Personal data is a resource with significant potential economic value and has a natural and intrinsic “bloodline” tied to personal privacy. The control over personal data, at the intersection of personal privacy and commercial assets, shapes market competition to slight advantages for market dominants. The data minimization from the General Data Protection Regulation as a general benchmark builds bridges between personal data and trade secrets and imprisons excessive breaches against personal data by trade secrets. Still, the legal and technical framework for achieving this target is left open. This work contribution is multifold. (1) It explores the intersection and relationship between personal data and trade secrets, specifically whether personal data can be considered a trade secret beyond personal data protection and minimization. (2) A high-quality GDPR-compliant teaching model is proposed to protect personal data and trade secrets with legal and technical data minimization considerations. (3) It presents the parallelisms between the European framework for electronic transactions and the introduced model. In the long run, we aim to provide citizens with tools to understand and mitigate privacy issues.

LeADS Working Paper Series Part I: The Flawed Foundations of Fair Machine Learning

The Flawed Foundations of Fair Machine Learning


Robert Lee Poe (ESR 14) and Soumia Zohra El Mestari (ESR 15) authored “Borders Between Unfair Commercial Practices and Discrimination in Using Data.” Robert and Soumia, having initially investigated algorithmic fairness/discrimination in their Crossroad “Trust in Data Processing and Algorithmic Design,” narrowed the WOPA subject matter to an in-depth analysis of particular fair machine learning strategies used in practice for purportedly ensuring non-discrimination/fairness in automated decision-making systems. The intersection of algorithmic unfairness and non-discrimination law is the focal point of Robert’s Ph.D. research, specifically the legality of using fair machine learning techniques in automated decisions from both a European Union and United States legal perspective (hiring, admissions, loan decisions, etc.). Soumia’s Ph.D. research focuses on the implementation of privacy-preserving techniques as constraints to be enforced to achieve trustworthy processing in complex machine learning pipelines, where she also investigates the gap between data protection legislation and trustworthy machine learning implementations, and how the different components of trustworthiness such as privacy, robustness, and fairness interact. The study of the dynamics of these interactions offers a better understanding of how a trustworthy machine learning pipeline should be implemented, exposed as a service, and interpreted under the different legal instruments. The WOPA focuses on studying one type of those interactions namely: the robustness (measured as accuracy) and fairness (measured as group similarity) and how the focus on one of those two components affects the other under different data distributions. The main contribution of the WOPA is the clarity provided by the conceptual and empirical understanding of the trade-off between statistically accurate outcomes (robust) and group similar outcomes (fair). While that distinction is not a legal one, it has many implications for non-discrimination law, and further research in that direction is needed, with specific suggestions being given in the conclusion of the article.

Abstract of the Working Paper

The definition and implementation of fairness in automated decisions have been extensively studied by the research community. Yet, there hides fallacious reasoning, misleading assertions, and questionable practices at the foundations of the current fair machine learning paradigm. Those flaws are the result of a failure to understand that the trade-off between statistically accurate outcomes and group similar outcomes exists as an independent, external constraint rather than as a subjective manifestation as has been commonly argued. First, we explain that there is only one conception of fairness present in the fair machine learning literature: group similarity of outcomes based on a sensitive attribute where the similarity benefits an underprivileged group. Second, we show that there is, in fact, a trade-off between statistically accurate outcomes and group-similar outcomes in any data set where group disparities exist and that the trade-off presents an existential threat to the equitable, fair machine learning approach. Third, we introduce a proof-of-concept evaluation to aid researchers and designers in understanding the relationship between statistically accurate outcomes and group-similar outcomes. Finally, suggestions for future work aimed at data scientists, legal scholars, and data ethicists that utilize the conceptual and experimental framework described throughout this article are provided.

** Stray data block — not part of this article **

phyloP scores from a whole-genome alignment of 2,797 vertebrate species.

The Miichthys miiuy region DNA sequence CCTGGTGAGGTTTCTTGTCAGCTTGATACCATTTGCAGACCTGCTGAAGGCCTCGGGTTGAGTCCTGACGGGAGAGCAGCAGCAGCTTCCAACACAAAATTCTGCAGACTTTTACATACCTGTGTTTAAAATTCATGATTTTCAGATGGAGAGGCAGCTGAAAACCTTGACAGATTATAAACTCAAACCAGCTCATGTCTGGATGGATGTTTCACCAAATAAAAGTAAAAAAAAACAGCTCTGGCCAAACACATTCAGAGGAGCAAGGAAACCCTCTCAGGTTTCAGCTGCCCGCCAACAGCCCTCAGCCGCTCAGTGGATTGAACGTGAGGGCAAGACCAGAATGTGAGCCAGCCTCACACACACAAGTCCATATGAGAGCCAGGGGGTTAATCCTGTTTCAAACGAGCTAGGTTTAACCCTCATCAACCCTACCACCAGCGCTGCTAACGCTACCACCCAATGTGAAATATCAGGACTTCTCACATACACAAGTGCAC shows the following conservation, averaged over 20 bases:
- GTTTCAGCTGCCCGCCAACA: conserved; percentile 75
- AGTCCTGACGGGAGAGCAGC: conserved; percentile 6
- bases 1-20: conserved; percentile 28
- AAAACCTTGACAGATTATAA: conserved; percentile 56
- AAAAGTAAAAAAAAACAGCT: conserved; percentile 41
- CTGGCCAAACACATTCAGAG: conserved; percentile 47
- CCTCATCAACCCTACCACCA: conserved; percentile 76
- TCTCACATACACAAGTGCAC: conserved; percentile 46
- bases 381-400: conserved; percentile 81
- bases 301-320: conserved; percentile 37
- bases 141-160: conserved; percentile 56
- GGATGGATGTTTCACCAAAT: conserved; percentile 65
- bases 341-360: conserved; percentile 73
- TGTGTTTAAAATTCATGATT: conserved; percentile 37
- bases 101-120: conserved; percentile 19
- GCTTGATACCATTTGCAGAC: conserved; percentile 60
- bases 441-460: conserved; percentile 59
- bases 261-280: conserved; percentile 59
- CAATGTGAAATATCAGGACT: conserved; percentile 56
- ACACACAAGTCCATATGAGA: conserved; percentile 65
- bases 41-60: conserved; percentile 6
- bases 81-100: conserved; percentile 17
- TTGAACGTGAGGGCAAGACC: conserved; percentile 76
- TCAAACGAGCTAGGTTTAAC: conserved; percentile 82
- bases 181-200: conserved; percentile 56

LeADS Working Paper Series

This blog post inaugurates the LeADS Working Paper Series, a series of blog posts that will give the possibility for our Early-Stage Researchers (ESRs) to present and contextualize the Working Papers they have been working on over the past months.

Working Papers (WOPA) represent the state of the art in the field of Privacy and Data  Protection, Intellectual Property, Algorithm Regulation, Privacy Enhancing Technologies, and Data Processing Transparency. These papers were written by groups of Early Stage Researchers, in an effort to reflect how each crossroad topic still needs to be addressed circlein data-driven societies that cannot be viewed and fully grasped in isolation but are instead fully interconnected.

The Working Papers are also a very important landmark for the LeADS project since they constitute the first public deliverable of the project. For this “LeADS Working Paper Series,” each WOPA team wrote an introductory text which should serve to contextualise their work with regard to the LeADs project. It is followed by the abstract of their respective paper. The following 6 WOPAs were written and will have dedicated blog posts.

  • “The Flawed Foundations of Fair Machine Learning”
    Robert Lee Poe and Soumia Zohra El Mestari 
  • “Contribution to data minimization for personal data and trade secrets” – Qifan Yang and Cristian Lepore
  • “Transparency and Relevancy of Direct-To-Consumer Genetic Testing Privacy and Consent Policies in the EU” – Xengie Doan and Fatma Dogan
  • “Data Access And Re-Use In The European Legal Framework For Data, From The GDPR To The Proposed Data Act: The Case Of Vehicle Data” – Tommaso Crepax, Mitisha Gaur and Barbara Lazarotto
  • “From Data Governance by Design to Data Governance as a Service” – Armend Duzha, Christos Magkos, and Louis Sahi
  • “Data Collaboratives with the Use of Decentralised Learning – an Interdisciplinary Perspective on Data Governance” – Maciej Zuziak, Onntje Hinrichs and Aizhan Abdrasulova

Keep tuned in for the first blog post in a few days!